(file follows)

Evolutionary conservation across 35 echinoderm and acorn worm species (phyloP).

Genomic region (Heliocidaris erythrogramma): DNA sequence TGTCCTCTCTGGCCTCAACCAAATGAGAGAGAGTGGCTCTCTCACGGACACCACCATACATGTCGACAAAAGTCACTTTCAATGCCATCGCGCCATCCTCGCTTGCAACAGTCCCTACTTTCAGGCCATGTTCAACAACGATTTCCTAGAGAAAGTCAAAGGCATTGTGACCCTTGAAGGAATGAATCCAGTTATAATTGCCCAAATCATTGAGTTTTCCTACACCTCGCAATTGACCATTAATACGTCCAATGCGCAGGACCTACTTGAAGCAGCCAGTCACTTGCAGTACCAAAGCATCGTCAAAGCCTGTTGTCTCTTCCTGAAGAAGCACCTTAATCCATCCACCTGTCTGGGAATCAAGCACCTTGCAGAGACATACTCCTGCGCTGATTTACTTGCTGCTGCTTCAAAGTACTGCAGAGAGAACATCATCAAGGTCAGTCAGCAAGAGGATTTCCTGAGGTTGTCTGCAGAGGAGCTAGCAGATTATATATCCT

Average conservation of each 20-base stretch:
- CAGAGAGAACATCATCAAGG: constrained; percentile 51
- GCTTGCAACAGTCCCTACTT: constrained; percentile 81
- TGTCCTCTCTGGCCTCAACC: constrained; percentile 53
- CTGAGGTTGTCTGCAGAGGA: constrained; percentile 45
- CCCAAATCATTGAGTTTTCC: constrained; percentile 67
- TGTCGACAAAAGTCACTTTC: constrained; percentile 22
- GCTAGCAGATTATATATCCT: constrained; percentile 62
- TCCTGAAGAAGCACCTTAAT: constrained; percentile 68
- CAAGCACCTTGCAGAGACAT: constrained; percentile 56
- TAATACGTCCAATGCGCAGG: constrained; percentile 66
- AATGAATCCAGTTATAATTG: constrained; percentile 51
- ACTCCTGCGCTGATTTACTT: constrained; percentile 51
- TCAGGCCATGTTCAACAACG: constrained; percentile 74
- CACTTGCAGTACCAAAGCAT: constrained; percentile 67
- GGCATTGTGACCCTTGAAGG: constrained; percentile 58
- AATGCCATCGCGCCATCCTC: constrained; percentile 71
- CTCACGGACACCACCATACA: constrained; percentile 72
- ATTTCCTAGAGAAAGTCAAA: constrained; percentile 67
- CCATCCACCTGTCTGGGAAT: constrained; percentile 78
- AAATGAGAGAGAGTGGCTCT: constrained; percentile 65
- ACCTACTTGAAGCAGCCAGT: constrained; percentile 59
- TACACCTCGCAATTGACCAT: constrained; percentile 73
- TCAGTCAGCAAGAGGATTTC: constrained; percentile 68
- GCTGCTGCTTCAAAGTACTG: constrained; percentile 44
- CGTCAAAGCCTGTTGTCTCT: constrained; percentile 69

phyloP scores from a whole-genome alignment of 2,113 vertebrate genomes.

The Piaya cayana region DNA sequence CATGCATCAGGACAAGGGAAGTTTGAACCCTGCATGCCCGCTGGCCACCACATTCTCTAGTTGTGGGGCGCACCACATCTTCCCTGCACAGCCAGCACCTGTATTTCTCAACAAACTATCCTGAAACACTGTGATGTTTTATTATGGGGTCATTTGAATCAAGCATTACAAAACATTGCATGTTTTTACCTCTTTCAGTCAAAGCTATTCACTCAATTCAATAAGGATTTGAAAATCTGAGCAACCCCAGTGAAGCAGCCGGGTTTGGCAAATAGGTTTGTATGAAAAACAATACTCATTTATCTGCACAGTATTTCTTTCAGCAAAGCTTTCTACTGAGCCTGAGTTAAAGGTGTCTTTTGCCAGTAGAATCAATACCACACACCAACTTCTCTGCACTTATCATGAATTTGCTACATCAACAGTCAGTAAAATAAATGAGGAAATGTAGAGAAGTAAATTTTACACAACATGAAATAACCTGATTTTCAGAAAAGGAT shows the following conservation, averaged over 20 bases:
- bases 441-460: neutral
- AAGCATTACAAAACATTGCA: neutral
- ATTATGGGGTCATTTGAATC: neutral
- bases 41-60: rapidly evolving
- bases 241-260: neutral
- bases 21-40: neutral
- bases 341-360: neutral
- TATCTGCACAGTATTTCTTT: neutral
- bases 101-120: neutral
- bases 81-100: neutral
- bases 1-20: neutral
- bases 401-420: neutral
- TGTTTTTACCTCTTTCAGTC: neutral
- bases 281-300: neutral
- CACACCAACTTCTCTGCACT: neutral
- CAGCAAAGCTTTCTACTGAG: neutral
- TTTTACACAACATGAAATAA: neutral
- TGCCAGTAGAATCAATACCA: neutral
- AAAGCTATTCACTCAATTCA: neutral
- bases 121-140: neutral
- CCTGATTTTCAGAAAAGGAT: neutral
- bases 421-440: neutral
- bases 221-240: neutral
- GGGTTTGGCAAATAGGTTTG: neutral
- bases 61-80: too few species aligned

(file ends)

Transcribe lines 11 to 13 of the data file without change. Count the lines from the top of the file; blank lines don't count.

- TCCTGAAGAAGCACCTTAAT: constrained; percentile 68
- CAAGCACCTTGCAGAGACAT: constrained; percentile 56
- TAATACGTCCAATGCGCAGG: constrained; percentile 66